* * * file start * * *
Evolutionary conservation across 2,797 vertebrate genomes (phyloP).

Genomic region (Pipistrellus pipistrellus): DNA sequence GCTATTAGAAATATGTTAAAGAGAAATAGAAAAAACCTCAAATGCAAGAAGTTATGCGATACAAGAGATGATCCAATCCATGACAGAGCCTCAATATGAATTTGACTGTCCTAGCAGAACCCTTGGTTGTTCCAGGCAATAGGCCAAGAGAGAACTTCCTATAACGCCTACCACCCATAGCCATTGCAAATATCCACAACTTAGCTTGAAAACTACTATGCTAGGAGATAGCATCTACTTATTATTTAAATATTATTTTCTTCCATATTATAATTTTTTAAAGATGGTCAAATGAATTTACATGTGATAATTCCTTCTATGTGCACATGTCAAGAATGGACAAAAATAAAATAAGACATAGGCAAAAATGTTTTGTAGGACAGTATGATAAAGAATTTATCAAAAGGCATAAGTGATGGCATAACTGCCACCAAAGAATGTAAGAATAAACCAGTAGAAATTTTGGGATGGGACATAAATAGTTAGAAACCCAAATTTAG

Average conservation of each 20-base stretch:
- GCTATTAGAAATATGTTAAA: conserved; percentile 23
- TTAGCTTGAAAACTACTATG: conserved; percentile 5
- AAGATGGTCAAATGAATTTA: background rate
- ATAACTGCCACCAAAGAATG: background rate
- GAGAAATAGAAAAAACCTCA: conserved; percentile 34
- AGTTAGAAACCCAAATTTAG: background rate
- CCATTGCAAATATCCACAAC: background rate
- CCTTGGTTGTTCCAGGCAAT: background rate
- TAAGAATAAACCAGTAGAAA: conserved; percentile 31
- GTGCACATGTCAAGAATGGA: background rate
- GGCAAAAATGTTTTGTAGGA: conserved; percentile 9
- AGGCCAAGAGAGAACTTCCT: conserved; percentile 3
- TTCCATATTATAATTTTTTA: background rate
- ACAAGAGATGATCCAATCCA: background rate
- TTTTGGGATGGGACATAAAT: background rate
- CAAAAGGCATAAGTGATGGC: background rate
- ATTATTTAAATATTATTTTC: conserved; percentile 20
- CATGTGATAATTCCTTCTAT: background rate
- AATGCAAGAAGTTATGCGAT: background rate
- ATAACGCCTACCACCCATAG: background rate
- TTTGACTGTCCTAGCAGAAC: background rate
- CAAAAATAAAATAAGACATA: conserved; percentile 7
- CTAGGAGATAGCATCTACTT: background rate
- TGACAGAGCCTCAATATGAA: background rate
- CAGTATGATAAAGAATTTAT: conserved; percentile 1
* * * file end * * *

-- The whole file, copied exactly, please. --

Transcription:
Evolutionary conservation across 2,797 vertebrate genomes (phyloP).

Genomic region (Pipistrellus pipistrellus): DNA sequence GCTATTAGAAATATGTTAAAGAGAAATAGAAAAAACCTCAAATGCAAGAAGTTATGCGATACAAGAGATGATCCAATCCATGACAGAGCCTCAATATGAATTTGACTGTCCTAGCAGAACCCTTGGTTGTTCCAGGCAATAGGCCAAGAGAGAACTTCCTATAACGCCTACCACCCATAGCCATTGCAAATATCCACAACTTAGCTTGAAAACTACTATGCTAGGAGATAGCATCTACTTATTATTTAAATATTATTTTCTTCCATATTATAATTTTTTAAAGATGGTCAAATGAATTTACATGTGATAATTCCTTCTATGTGCACATGTCAAGAATGGACAAAAATAAAATAAGACATAGGCAAAAATGTTTTGTAGGACAGTATGATAAAGAATTTATCAAAAGGCATAAGTGATGGCATAACTGCCACCAAAGAATGTAAGAATAAACCAGTAGAAATTTTGGGATGGGACATAAATAGTTAGAAACCCAAATTTAG

Average conservation of each 20-base stretch:
- GCTATTAGAAATATGTTAAA: conserved; percentile 23
- TTAGCTTGAAAACTACTATG: conserved; percentile 5
- AAGATGGTCAAATGAATTTA: background rate
- ATAACTGCCACCAAAGAATG: background rate
- GAGAAATAGAAAAAACCTCA: conserved; percentile 34
- AGTTAGAAACCCAAATTTAG: background rate
- CCATTGCAAATATCCACAAC: background rate
- CCTTGGTTGTTCCAGGCAAT: background rate
- TAAGAATAAACCAGTAGAAA: conserved; percentile 31
- GTGCACATGTCAAGAATGGA: background rate
- GGCAAAAATGTTTTGTAGGA: conserved; percentile 9
- AGGCCAAGAGAGAACTTCCT: conserved; percentile 3
- TTCCATATTATAATTTTTTA: background rate
- ACAAGAGATGATCCAATCCA: background rate
- TTTTGGGATGGGACATAAAT: background rate
- CAAAAGGCATAAGTGATGGC: background rate
- ATTATTTAAATATTATTTTC: conserved; percentile 20
- CATGTGATAATTCCTTCTAT: background rate
- AATGCAAGAAGTTATGCGAT: background rate
- ATAACGCCTACCACCCATAG: background rate
- TTTGACTGTCCTAGCAGAAC: background rate
- CAAAAATAAAATAAGACATA: conserved; percentile 7
- CTAGGAGATAGCATCTACTT: background rate
- TGACAGAGCCTCAATATGAA: background rate
- CAGTATGATAAAGAATTTAT: conserved; percentile 1